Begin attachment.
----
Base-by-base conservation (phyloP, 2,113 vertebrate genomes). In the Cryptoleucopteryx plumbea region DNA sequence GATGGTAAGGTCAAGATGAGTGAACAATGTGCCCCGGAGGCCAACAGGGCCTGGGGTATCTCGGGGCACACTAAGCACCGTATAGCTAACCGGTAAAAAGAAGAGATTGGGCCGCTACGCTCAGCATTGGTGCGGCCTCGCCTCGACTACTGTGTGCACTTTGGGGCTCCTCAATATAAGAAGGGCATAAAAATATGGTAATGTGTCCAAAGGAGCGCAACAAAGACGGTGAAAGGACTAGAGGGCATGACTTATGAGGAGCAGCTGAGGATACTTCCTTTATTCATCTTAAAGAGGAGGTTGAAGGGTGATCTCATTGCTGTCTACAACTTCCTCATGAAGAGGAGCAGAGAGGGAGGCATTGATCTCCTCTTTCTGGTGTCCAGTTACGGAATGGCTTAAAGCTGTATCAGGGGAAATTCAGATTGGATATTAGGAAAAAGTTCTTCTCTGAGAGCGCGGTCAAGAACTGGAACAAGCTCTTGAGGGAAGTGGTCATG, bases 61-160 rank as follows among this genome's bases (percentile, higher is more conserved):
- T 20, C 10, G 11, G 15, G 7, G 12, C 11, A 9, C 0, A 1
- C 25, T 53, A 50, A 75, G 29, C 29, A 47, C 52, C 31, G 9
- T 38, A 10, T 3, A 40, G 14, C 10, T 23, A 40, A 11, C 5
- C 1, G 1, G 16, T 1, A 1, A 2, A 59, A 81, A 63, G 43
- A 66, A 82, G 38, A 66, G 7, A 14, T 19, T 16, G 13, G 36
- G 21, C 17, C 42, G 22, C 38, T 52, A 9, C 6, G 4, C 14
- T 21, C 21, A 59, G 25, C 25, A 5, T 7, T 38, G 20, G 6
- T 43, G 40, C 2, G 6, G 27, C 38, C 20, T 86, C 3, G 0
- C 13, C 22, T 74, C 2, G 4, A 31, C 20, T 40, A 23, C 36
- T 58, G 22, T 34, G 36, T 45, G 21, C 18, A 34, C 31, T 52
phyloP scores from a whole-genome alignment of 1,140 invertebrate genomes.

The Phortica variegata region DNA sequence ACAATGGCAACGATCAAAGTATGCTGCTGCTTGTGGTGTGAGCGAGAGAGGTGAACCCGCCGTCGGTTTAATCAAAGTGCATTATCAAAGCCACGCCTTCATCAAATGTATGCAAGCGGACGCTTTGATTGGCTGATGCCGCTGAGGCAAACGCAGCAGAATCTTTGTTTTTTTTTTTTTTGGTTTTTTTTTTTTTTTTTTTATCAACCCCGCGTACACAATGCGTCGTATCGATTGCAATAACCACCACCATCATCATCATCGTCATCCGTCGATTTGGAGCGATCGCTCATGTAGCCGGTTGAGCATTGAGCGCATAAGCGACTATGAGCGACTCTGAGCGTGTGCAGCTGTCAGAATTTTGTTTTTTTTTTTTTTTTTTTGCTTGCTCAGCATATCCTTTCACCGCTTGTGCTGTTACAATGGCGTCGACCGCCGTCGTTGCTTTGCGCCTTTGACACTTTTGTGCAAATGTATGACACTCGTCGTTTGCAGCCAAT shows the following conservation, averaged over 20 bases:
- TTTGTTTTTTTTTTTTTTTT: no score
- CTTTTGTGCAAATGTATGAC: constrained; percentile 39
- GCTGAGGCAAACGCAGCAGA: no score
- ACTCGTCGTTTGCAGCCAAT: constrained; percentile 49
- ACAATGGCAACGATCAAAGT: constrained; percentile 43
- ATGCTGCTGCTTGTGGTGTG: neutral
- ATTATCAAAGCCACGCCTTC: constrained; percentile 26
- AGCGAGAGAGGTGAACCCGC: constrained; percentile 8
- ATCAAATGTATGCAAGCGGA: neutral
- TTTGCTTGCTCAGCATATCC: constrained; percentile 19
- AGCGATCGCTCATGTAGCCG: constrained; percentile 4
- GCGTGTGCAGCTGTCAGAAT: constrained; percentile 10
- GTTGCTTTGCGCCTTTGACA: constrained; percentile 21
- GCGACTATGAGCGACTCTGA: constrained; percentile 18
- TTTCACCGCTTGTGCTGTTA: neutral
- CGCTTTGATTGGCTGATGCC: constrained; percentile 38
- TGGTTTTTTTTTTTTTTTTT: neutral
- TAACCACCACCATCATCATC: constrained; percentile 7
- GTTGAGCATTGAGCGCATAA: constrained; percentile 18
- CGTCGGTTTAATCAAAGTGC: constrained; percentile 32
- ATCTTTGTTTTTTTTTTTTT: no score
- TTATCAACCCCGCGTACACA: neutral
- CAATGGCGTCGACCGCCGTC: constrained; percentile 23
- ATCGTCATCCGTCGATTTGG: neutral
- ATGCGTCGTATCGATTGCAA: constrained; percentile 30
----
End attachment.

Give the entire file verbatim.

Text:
Base-by-base conservation (phyloP, 2,113 vertebrate genomes). In the Cryptoleucopteryx plumbea region DNA sequence GATGGTAAGGTCAAGATGAGTGAACAATGTGCCCCGGAGGCCAACAGGGCCTGGGGTATCTCGGGGCACACTAAGCACCGTATAGCTAACCGGTAAAAAGAAGAGATTGGGCCGCTACGCTCAGCATTGGTGCGGCCTCGCCTCGACTACTGTGTGCACTTTGGGGCTCCTCAATATAAGAAGGGCATAAAAATATGGTAATGTGTCCAAAGGAGCGCAACAAAGACGGTGAAAGGACTAGAGGGCATGACTTATGAGGAGCAGCTGAGGATACTTCCTTTATTCATCTTAAAGAGGAGGTTGAAGGGTGATCTCATTGCTGTCTACAACTTCCTCATGAAGAGGAGCAGAGAGGGAGGCATTGATCTCCTCTTTCTGGTGTCCAGTTACGGAATGGCTTAAAGCTGTATCAGGGGAAATTCAGATTGGATATTAGGAAAAAGTTCTTCTCTGAGAGCGCGGTCAAGAACTGGAACAAGCTCTTGAGGGAAGTGGTCATG, bases 61-160 rank as follows among this genome's bases (percentile, higher is more conserved):
- T 20, C 10, G 11, G 15, G 7, G 12, C 11, A 9, C 0, A 1
- C 25, T 53, A 50, A 75, G 29, C 29, A 47, C 52, C 31, G 9
- T 38, A 10, T 3, A 40, G 14, C 10, T 23, A 40, A 11, C 5
- C 1, G 1, G 16, T 1, A 1, A 2, A 59, A 81, A 63, G 43
- A 66, A 82, G 38, A 66, G 7, A 14, T 19, T 16, G 13, G 36
- G 21, C 17, C 42, G 22, C 38, T 52, A 9, C 6, G 4, C 14
- T 21, C 21, A 59, G 25, C 25, A 5, T 7, T 38, G 20, G 6
- T 43, G 40, C 2, G 6, G 27, C 38, C 20, T 86, C 3, G 0
- C 13, C 22, T 74, C 2, G 4, A 31, C 20, T 40, A 23, C 36
- T 58, G 22, T 34, G 36, T 45, G 21, C 18, A 34, C 31, T 52
phyloP scores from a whole-genome alignment of 1,140 invertebrate genomes.

The Phortica variegata region DNA sequence ACAATGGCAACGATCAAAGTATGCTGCTGCTTGTGGTGTGAGCGAGAGAGGTGAACCCGCCGTCGGTTTAATCAAAGTGCATTATCAAAGCCACGCCTTCATCAAATGTATGCAAGCGGACGCTTTGATTGGCTGATGCCGCTGAGGCAAACGCAGCAGAATCTTTGTTTTTTTTTTTTTTGGTTTTTTTTTTTTTTTTTTTATCAACCCCGCGTACACAATGCGTCGTATCGATTGCAATAACCACCACCATCATCATCATCGTCATCCGTCGATTTGGAGCGATCGCTCATGTAGCCGGTTGAGCATTGAGCGCATAAGCGACTATGAGCGACTCTGAGCGTGTGCAGCTGTCAGAATTTTGTTTTTTTTTTTTTTTTTTTGCTTGCTCAGCATATCCTTTCACCGCTTGTGCTGTTACAATGGCGTCGACCGCCGTCGTTGCTTTGCGCCTTTGACACTTTTGTGCAAATGTATGACACTCGTCGTTTGCAGCCAAT shows the following conservation, averaged over 20 bases:
- TTTGTTTTTTTTTTTTTTTT: no score
- CTTTTGTGCAAATGTATGAC: constrained; percentile 39
- GCTGAGGCAAACGCAGCAGA: no score
- ACTCGTCGTTTGCAGCCAAT: constrained; percentile 49
- ACAATGGCAACGATCAAAGT: constrained; percentile 43
- ATGCTGCTGCTTGTGGTGTG: neutral
- ATTATCAAAGCCACGCCTTC: constrained; percentile 26
- AGCGAGAGAGGTGAACCCGC: constrained; percentile 8
- ATCAAATGTATGCAAGCGGA: neutral
- TTTGCTTGCTCAGCATATCC: constrained; percentile 19
- AGCGATCGCTCATGTAGCCG: constrained; percentile 4
- GCGTGTGCAGCTGTCAGAAT: constrained; percentile 10
- GTTGCTTTGCGCCTTTGACA: constrained; percentile 21
- GCGACTATGAGCGACTCTGA: constrained; percentile 18
- TTTCACCGCTTGTGCTGTTA: neutral
- CGCTTTGATTGGCTGATGCC: constrained; percentile 38
- TGGTTTTTTTTTTTTTTTTT: neutral
- TAACCACCACCATCATCATC: constrained; percentile 7
- GTTGAGCATTGAGCGCATAA: constrained; percentile 18
- CGTCGGTTTAATCAAAGTGC: constrained; percentile 32
- ATCTTTGTTTTTTTTTTTTT: no score
- TTATCAACCCCGCGTACACA: neutral
- CAATGGCGTCGACCGCCGTC: constrained; percentile 23
- ATCGTCATCCGTCGATTTGG: neutral
- ATGCGTCGTATCGATTGCAA: constrained; percentile 30